In Matthew 21:33-44 (http://www NULL.biblegateway NULL.com/passage/?search=matt%2021:33-44&version=9), Jesus delivered His parable of the husbandmen in the vineyard who turned against the householder.  When the householder returned, he cast them out of the vineyard and hired new husbandmen in their place.  Over the past 2,000 years, many nations have been used mightily of God to spread His Gospel and the truths of His Word.  After Jerusalem fell, for 300 years North Africa was the center of Christian endeavor.  Then the center changed to southern Europe, then northern Europe, and for the past century America has been the center of Christian activity and missionary endeavor.  But in recent decades Americans have become lukewarm toward the Gospel, as did Europe in earlier times.  It may be that the center of Christian missionary endeavor is changing once again, and possibly it is moving toward South Korea.  South Korean Christians are very missionary-oriented, and perhaps the day will come when South Korea will send Christian missionaries to the United States.

Those American professors who have come to Handong are performing a wonderful work.  If America is dying, then these professors are perpetuating America’s legacy by communicating the Christian values upon which America was based to a people who are willing to embrace these values and carry them forward.  On the other hand, if Americans should repent and turn back to the faith of our fathers, we will be blessed to have South Korea as a strong Christian ally in Asia.

In either event, the eagerness of these students to learn and embrace Biblical values and Christian concepts of constitutional law has been a joy to behold.

P.S.  I’ve grown to love Korean food.

The class meets from 9:00 AM – 12:30 PM, July 6-17.

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Comments

  1. Changhwan Lee says:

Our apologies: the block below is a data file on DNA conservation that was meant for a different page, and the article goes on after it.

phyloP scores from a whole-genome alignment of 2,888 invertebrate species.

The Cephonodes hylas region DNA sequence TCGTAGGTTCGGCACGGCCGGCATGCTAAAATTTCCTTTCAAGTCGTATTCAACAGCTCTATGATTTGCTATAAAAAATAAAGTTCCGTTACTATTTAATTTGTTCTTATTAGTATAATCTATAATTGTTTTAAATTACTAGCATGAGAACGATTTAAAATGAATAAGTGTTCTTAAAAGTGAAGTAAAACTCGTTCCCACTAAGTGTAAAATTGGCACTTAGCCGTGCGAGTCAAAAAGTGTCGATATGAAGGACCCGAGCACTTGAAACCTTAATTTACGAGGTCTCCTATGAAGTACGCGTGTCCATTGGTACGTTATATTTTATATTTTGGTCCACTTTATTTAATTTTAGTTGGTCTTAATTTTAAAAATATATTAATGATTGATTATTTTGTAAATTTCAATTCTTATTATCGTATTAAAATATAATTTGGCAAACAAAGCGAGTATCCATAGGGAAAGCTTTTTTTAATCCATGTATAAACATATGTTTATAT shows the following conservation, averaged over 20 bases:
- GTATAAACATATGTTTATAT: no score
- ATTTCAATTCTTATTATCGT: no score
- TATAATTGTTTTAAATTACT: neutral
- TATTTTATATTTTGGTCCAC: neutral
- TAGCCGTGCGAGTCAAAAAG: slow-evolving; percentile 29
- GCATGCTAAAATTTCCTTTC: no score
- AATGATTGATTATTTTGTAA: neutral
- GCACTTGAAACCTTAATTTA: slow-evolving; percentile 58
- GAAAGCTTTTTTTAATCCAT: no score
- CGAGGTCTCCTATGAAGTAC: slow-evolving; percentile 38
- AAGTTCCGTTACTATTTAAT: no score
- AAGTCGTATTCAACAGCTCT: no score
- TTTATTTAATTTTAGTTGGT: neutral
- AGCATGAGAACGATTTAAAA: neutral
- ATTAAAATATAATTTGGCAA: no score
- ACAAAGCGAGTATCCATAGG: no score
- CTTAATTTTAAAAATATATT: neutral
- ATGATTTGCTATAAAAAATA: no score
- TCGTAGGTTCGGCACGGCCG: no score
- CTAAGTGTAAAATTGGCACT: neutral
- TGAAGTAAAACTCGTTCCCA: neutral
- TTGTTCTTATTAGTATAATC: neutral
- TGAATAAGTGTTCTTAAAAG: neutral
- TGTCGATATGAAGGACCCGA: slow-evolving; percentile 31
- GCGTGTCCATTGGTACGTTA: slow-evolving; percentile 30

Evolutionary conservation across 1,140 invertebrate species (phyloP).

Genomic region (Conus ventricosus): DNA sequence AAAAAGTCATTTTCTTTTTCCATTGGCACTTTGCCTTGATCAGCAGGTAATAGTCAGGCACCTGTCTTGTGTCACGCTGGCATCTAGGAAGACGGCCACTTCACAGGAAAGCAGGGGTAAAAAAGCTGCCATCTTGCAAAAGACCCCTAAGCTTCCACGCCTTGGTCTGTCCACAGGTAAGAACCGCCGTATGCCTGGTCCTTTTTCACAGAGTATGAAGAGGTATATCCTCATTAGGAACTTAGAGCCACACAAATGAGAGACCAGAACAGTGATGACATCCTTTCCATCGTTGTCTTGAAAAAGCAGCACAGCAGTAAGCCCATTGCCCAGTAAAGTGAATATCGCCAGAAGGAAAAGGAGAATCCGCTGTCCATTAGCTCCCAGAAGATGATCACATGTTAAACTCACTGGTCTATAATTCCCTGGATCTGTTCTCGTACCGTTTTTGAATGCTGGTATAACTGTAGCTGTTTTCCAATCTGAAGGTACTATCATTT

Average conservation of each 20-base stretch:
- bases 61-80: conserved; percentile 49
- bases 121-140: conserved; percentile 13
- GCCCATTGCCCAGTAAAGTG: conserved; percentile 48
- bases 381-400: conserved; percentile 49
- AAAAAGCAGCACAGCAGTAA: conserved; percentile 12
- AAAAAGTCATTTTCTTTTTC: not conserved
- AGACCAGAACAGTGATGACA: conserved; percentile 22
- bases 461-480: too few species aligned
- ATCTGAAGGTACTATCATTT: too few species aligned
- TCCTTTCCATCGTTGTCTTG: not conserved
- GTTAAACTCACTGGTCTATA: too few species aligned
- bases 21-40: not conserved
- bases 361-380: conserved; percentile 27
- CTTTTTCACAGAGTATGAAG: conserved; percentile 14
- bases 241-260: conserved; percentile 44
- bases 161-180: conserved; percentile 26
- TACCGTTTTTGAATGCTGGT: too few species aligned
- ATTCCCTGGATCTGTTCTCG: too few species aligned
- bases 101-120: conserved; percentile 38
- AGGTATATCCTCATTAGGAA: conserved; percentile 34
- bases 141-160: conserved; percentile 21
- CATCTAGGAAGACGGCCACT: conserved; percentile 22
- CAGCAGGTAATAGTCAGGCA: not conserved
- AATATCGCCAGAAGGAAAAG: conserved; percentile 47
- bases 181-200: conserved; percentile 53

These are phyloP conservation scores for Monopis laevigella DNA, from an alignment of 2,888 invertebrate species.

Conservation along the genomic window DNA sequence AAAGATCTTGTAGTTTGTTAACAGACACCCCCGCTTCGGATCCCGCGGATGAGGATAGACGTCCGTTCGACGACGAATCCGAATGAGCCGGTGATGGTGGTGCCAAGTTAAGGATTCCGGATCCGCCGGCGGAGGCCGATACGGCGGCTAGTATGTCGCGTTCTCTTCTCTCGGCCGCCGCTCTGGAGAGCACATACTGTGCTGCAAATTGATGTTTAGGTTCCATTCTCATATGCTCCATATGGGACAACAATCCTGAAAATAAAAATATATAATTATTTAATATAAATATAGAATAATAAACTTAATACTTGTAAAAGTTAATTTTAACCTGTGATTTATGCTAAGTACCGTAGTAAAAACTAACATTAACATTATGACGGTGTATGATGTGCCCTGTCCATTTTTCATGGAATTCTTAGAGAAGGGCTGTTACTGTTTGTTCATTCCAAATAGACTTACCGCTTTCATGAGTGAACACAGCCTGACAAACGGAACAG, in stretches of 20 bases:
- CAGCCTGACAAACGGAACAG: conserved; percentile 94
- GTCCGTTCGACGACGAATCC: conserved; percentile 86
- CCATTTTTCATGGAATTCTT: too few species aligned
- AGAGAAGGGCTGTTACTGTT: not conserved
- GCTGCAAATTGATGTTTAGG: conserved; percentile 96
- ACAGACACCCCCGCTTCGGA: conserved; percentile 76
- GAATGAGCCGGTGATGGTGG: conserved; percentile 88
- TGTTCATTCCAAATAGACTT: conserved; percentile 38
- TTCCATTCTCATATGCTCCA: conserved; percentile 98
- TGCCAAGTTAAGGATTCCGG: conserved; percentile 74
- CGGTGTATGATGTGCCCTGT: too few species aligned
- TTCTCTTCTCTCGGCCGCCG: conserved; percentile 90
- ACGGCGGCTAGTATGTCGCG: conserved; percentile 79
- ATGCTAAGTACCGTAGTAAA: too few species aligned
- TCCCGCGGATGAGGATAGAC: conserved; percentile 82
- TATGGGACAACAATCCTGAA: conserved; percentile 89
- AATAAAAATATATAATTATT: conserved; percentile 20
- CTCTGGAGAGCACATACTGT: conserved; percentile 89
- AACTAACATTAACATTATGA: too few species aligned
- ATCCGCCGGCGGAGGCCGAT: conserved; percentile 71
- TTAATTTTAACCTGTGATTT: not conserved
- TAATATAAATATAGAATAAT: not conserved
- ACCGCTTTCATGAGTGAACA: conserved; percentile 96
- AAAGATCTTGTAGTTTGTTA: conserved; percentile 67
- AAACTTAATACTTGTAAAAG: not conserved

Hello. I’m a student who takes the prof. Eidsmoe class. It’s a great plivilege to listen his class. His class broght me to have interest again in Constitution. Also, I enjoyed private counselling with the prof. His comment that he made effort to make christainity to be treated in a fair way in the society brought me to realize that ‘it is what I want to do.’
    As prof. mentioned, churches become very popular in korean soceity. Also, there are many mission minded persons in Korea. However, christians are not generally respected from this society. I think this is due to the misbehaviors of korean christians in this society.
    I hope korea really becomes a beacon of light in the world for next generation. To be so, I hope the young christians in korea really follow God’s words and become true diciples whom God uses for the next generations.
    Thank you professor and all of you who had interests in Handong and korea.

  2. Stephen Bloom, Esq. (http://www NULL.IsThereALawyerInTheChurch NULL.com) says:

    This is exciting. Have you met Kerriel Bailey? She is also teaching at Handong Law this summer, and she and I are co-authoring a new book project, “The Believer’s Guide to Religious Freedom: Knowing Your Legal Rights to Be a Christian at School, at Work, and Everywhere Else!” If you haven’t met Kerriel, please introduce yourself to her. Hopefully we can all collaborate in some manner once the book is completed and released.

  3. John Eidsmoe says:

    Good to hear from you, Stephen! Your book THE BELIEVER’S GUIDE TO LEGAL ISSUES is excellent and a worthwhile addition to every Christian’s library.
    Yes, it was a pleasure meeting Kerriel Bailey at Handong this summer. She is a kind, conscientious Christian attorney, and her legal writing course is a blessing to the students and the Law School.